You are here:
USING FINANCIAL ACCOUNTING METHODS TO FURTHER DEVELOP AND COMMUNICATE ENVIRONMENTAL ACCOUNTING USING EMERGY
Campbell, D E. USING FINANCIAL ACCOUNTING METHODS TO FURTHER DEVELOP AND COMMUNICATE ENVIRONMENTAL ACCOUNTING USING EMERGY. Presented at University of Florida 3rd Biennial Emergy Conference, Gainesville, FL, January 29-31, 2004.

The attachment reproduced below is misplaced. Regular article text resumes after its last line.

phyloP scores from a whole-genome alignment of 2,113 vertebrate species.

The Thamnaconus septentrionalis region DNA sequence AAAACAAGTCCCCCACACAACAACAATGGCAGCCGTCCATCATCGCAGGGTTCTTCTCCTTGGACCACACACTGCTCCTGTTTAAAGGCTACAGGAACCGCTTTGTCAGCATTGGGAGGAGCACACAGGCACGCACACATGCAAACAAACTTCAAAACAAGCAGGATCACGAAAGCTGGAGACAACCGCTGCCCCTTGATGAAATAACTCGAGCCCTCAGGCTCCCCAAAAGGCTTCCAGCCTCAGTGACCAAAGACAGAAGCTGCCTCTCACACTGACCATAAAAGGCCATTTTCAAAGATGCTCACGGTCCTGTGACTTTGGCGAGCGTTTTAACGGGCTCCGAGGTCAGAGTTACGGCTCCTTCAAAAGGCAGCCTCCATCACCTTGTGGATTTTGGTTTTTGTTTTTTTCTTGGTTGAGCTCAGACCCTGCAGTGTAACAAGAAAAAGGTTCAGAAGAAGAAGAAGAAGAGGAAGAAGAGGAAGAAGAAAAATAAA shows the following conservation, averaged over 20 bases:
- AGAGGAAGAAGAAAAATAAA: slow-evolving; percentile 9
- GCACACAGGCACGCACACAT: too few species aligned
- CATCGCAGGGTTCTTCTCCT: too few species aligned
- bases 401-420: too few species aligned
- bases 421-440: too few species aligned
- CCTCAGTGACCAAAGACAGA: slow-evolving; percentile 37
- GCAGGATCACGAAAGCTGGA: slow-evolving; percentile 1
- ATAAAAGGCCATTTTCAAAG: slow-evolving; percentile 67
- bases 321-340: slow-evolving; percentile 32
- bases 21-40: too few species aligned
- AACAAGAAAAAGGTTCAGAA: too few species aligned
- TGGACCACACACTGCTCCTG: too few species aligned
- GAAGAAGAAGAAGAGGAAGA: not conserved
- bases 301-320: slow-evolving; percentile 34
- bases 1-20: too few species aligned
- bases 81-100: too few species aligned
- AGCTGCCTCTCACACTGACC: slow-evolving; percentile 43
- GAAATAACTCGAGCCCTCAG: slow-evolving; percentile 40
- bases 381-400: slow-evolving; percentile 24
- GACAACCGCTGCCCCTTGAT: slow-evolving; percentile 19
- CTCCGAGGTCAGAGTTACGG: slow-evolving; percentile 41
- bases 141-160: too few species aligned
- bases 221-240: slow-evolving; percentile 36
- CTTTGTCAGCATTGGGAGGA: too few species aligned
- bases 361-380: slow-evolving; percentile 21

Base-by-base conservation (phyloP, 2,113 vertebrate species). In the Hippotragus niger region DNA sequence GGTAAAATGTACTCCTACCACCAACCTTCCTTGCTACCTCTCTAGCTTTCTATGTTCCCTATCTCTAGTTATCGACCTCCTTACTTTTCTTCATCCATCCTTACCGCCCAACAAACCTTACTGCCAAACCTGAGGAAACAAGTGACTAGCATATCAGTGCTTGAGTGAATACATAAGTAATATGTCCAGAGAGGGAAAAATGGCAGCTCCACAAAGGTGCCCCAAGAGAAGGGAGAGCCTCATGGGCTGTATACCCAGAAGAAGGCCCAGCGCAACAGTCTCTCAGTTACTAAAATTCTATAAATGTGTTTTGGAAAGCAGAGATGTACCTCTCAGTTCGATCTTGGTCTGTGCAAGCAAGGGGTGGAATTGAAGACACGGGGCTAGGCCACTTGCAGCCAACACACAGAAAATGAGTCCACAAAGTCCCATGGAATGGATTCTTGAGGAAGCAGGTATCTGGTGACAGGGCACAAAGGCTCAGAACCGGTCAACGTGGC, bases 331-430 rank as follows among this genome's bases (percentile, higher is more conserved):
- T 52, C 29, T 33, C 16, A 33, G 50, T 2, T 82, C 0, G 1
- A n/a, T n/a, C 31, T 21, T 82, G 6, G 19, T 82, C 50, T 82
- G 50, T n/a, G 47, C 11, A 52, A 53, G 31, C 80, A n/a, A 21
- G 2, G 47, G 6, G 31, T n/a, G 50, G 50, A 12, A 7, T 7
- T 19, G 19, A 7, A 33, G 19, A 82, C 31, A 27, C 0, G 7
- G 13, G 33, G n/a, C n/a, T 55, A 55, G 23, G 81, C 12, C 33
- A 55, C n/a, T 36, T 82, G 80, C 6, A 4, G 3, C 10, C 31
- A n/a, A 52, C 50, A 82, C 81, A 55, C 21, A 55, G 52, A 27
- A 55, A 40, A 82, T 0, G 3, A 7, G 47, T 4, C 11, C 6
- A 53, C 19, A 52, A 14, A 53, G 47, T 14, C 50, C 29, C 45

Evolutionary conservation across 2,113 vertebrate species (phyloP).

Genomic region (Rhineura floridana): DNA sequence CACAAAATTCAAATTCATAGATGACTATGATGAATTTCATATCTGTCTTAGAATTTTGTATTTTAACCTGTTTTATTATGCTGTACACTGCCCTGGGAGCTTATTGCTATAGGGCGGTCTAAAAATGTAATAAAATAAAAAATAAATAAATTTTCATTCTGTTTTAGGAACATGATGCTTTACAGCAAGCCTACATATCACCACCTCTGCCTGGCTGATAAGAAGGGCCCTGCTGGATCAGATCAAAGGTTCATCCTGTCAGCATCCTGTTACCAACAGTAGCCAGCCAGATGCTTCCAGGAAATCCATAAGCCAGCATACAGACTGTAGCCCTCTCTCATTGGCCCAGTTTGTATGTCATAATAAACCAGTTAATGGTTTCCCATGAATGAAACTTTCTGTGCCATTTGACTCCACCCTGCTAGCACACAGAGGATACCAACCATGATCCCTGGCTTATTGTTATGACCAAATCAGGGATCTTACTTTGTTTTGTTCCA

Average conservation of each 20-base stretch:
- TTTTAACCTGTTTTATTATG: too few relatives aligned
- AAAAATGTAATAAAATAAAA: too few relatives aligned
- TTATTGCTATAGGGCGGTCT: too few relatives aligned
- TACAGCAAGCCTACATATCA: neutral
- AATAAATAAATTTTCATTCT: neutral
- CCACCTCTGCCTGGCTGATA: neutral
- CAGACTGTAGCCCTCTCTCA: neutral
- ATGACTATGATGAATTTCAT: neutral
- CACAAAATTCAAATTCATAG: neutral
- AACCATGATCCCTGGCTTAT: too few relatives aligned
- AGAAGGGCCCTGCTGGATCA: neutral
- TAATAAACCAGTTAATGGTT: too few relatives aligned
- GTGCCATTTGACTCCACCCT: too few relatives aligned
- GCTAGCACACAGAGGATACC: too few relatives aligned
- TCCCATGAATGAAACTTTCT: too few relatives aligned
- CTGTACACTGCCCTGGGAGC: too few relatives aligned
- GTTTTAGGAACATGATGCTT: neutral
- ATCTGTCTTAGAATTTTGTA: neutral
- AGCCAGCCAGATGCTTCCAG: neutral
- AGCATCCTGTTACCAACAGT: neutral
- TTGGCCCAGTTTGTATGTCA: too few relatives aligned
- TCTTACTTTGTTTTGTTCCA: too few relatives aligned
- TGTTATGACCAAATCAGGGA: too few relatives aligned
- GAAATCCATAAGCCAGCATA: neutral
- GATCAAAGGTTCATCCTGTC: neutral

The idea that the methods and models of accounting and bookkeeping might be useful in describing, understanding, and managing environmental systems is implicit in the title of H.T. Odum's book, Environmental Accounting: Emergy and Environmental Decision Making. In this paper, I propose that a strong analogy can be made between emergy accounting and commonly used methods of financial accounting that will strengthen the methodology and facilitate its communication to a broad audience. Acceptance of the concept of environmental liability by society and the quantitative documentation of these liabilities will be key factors in proving this analogy. Society incurs environmental liabilities through the removal and use of energy storages, e.g., coal, timber, biodiversity, and/or the appropriation or diminution of ecosystem power flows, e.g., river flow, fish production, and plant growth. Environmental accounting using emergy provides a methodology for quantifying environmental liabilities. An environmental emergy debt or liability incurred as the result of economic or social activities would be entered on the emergy balance sheet as both a debit to environmental accounts and a credit to the economic or social account. Existing debts are incremented annually by the amount of unrealized empower in the modified environmental system. If each year ecosystem functions are restored in an amount equivalent to the annual empower loss, the debt would be serviced. If double-entry bookkeeping using emergy is sanctioned by society, it may force those responsible for damaging environmental systems to explicitly recognize the magnitude of the debt and the obligation to repay or perpetually service that debt. Society depends on the use of nonrenewable resources for its existence and the debts incurred in this way cannot easily be repaid. Once all empower credits and debits are known and recorded, the political process can be used to address questions of equity and feasibility.